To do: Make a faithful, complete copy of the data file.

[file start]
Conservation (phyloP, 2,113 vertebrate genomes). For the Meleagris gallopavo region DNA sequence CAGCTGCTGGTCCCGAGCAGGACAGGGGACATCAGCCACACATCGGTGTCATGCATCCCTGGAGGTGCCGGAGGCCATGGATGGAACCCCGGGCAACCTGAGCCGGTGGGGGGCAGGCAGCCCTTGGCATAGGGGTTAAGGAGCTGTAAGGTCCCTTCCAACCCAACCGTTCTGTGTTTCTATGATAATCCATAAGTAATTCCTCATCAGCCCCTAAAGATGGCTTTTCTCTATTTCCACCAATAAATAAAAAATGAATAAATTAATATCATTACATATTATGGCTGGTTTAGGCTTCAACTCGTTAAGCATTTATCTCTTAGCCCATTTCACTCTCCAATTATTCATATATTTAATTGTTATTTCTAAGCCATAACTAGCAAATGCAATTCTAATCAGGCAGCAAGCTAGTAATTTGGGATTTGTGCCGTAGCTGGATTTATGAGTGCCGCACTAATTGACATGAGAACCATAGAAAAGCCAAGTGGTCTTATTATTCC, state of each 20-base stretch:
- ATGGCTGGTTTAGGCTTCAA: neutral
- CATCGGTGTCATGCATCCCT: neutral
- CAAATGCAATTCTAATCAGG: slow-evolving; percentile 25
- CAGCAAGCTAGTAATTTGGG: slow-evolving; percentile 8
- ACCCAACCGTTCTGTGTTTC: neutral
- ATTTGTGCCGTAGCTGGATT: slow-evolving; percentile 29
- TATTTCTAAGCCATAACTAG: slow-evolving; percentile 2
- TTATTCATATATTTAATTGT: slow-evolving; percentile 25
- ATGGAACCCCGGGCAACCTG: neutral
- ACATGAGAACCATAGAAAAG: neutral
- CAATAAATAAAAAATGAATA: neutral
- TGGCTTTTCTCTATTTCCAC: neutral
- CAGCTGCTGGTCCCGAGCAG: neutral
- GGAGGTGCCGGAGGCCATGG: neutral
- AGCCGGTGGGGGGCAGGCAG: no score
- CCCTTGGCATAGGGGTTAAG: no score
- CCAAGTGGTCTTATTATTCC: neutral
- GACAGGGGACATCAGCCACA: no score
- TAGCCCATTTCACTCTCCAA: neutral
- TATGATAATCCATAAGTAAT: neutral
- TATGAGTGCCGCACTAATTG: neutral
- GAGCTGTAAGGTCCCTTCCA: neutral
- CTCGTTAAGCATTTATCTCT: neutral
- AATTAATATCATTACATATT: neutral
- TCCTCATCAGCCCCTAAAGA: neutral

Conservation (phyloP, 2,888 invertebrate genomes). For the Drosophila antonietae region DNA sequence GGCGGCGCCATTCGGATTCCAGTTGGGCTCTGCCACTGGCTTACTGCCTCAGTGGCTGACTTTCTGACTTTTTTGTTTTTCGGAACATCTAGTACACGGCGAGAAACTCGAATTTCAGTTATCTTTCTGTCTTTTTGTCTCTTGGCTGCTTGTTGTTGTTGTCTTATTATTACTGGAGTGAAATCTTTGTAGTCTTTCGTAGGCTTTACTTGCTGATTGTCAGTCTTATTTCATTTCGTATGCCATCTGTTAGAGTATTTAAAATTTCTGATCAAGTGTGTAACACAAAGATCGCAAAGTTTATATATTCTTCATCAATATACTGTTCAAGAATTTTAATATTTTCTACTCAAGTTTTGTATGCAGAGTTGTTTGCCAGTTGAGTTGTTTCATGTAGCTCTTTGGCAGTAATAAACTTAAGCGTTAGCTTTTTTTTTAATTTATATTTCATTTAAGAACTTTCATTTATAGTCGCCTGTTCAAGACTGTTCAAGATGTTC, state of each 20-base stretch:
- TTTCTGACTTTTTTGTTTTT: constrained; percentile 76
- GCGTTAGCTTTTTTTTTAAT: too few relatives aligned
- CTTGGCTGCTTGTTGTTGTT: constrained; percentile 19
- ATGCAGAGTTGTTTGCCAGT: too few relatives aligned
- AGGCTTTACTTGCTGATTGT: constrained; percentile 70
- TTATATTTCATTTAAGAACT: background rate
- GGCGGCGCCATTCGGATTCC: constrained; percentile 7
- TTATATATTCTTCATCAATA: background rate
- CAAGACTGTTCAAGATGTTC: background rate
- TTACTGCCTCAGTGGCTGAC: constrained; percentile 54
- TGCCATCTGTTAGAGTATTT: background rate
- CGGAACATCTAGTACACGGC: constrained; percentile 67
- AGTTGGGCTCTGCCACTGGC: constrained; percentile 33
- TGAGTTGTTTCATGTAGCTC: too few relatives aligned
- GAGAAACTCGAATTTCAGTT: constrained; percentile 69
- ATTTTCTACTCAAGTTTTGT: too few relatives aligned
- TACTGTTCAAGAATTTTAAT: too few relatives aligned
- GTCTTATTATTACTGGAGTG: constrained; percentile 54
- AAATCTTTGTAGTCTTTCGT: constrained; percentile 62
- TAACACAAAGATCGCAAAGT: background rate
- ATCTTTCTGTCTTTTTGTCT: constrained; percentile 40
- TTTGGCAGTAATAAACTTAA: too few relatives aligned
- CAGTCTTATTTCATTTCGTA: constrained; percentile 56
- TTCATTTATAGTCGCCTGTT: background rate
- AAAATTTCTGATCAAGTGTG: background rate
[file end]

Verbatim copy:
Conservation (phyloP, 2,113 vertebrate genomes). For the Meleagris gallopavo region DNA sequence CAGCTGCTGGTCCCGAGCAGGACAGGGGACATCAGCCACACATCGGTGTCATGCATCCCTGGAGGTGCCGGAGGCCATGGATGGAACCCCGGGCAACCTGAGCCGGTGGGGGGCAGGCAGCCCTTGGCATAGGGGTTAAGGAGCTGTAAGGTCCCTTCCAACCCAACCGTTCTGTGTTTCTATGATAATCCATAAGTAATTCCTCATCAGCCCCTAAAGATGGCTTTTCTCTATTTCCACCAATAAATAAAAAATGAATAAATTAATATCATTACATATTATGGCTGGTTTAGGCTTCAACTCGTTAAGCATTTATCTCTTAGCCCATTTCACTCTCCAATTATTCATATATTTAATTGTTATTTCTAAGCCATAACTAGCAAATGCAATTCTAATCAGGCAGCAAGCTAGTAATTTGGGATTTGTGCCGTAGCTGGATTTATGAGTGCCGCACTAATTGACATGAGAACCATAGAAAAGCCAAGTGGTCTTATTATTCC, state of each 20-base stretch:
- ATGGCTGGTTTAGGCTTCAA: neutral
- CATCGGTGTCATGCATCCCT: neutral
- CAAATGCAATTCTAATCAGG: slow-evolving; percentile 25
- CAGCAAGCTAGTAATTTGGG: slow-evolving; percentile 8
- ACCCAACCGTTCTGTGTTTC: neutral
- ATTTGTGCCGTAGCTGGATT: slow-evolving; percentile 29
- TATTTCTAAGCCATAACTAG: slow-evolving; percentile 2
- TTATTCATATATTTAATTGT: slow-evolving; percentile 25
- ATGGAACCCCGGGCAACCTG: neutral
- ACATGAGAACCATAGAAAAG: neutral
- CAATAAATAAAAAATGAATA: neutral
- TGGCTTTTCTCTATTTCCAC: neutral
- CAGCTGCTGGTCCCGAGCAG: neutral
- GGAGGTGCCGGAGGCCATGG: neutral
- AGCCGGTGGGGGGCAGGCAG: no score
- CCCTTGGCATAGGGGTTAAG: no score
- CCAAGTGGTCTTATTATTCC: neutral
- GACAGGGGACATCAGCCACA: no score
- TAGCCCATTTCACTCTCCAA: neutral
- TATGATAATCCATAAGTAAT: neutral
- TATGAGTGCCGCACTAATTG: neutral
- GAGCTGTAAGGTCCCTTCCA: neutral
- CTCGTTAAGCATTTATCTCT: neutral
- AATTAATATCATTACATATT: neutral
- TCCTCATCAGCCCCTAAAGA: neutral

Conservation (phyloP, 2,888 invertebrate genomes). For the Drosophila antonietae region DNA sequence GGCGGCGCCATTCGGATTCCAGTTGGGCTCTGCCACTGGCTTACTGCCTCAGTGGCTGACTTTCTGACTTTTTTGTTTTTCGGAACATCTAGTACACGGCGAGAAACTCGAATTTCAGTTATCTTTCTGTCTTTTTGTCTCTTGGCTGCTTGTTGTTGTTGTCTTATTATTACTGGAGTGAAATCTTTGTAGTCTTTCGTAGGCTTTACTTGCTGATTGTCAGTCTTATTTCATTTCGTATGCCATCTGTTAGAGTATTTAAAATTTCTGATCAAGTGTGTAACACAAAGATCGCAAAGTTTATATATTCTTCATCAATATACTGTTCAAGAATTTTAATATTTTCTACTCAAGTTTTGTATGCAGAGTTGTTTGCCAGTTGAGTTGTTTCATGTAGCTCTTTGGCAGTAATAAACTTAAGCGTTAGCTTTTTTTTTAATTTATATTTCATTTAAGAACTTTCATTTATAGTCGCCTGTTCAAGACTGTTCAAGATGTTC, state of each 20-base stretch:
- TTTCTGACTTTTTTGTTTTT: constrained; percentile 76
- GCGTTAGCTTTTTTTTTAAT: too few relatives aligned
- CTTGGCTGCTTGTTGTTGTT: constrained; percentile 19
- ATGCAGAGTTGTTTGCCAGT: too few relatives aligned
- AGGCTTTACTTGCTGATTGT: constrained; percentile 70
- TTATATTTCATTTAAGAACT: background rate
- GGCGGCGCCATTCGGATTCC: constrained; percentile 7
- TTATATATTCTTCATCAATA: background rate
- CAAGACTGTTCAAGATGTTC: background rate
- TTACTGCCTCAGTGGCTGAC: constrained; percentile 54
- TGCCATCTGTTAGAGTATTT: background rate
- CGGAACATCTAGTACACGGC: constrained; percentile 67
- AGTTGGGCTCTGCCACTGGC: constrained; percentile 33
- TGAGTTGTTTCATGTAGCTC: too few relatives aligned
- GAGAAACTCGAATTTCAGTT: constrained; percentile 69
- ATTTTCTACTCAAGTTTTGT: too few relatives aligned
- TACTGTTCAAGAATTTTAAT: too few relatives aligned
- GTCTTATTATTACTGGAGTG: constrained; percentile 54
- AAATCTTTGTAGTCTTTCGT: constrained; percentile 62
- TAACACAAAGATCGCAAAGT: background rate
- ATCTTTCTGTCTTTTTGTCT: constrained; percentile 40
- TTTGGCAGTAATAAACTTAA: too few relatives aligned
- CAGTCTTATTTCATTTCGTA: constrained; percentile 56
- TTCATTTATAGTCGCCTGTT: background rate
- AAAATTTCTGATCAAGTGTG: background rate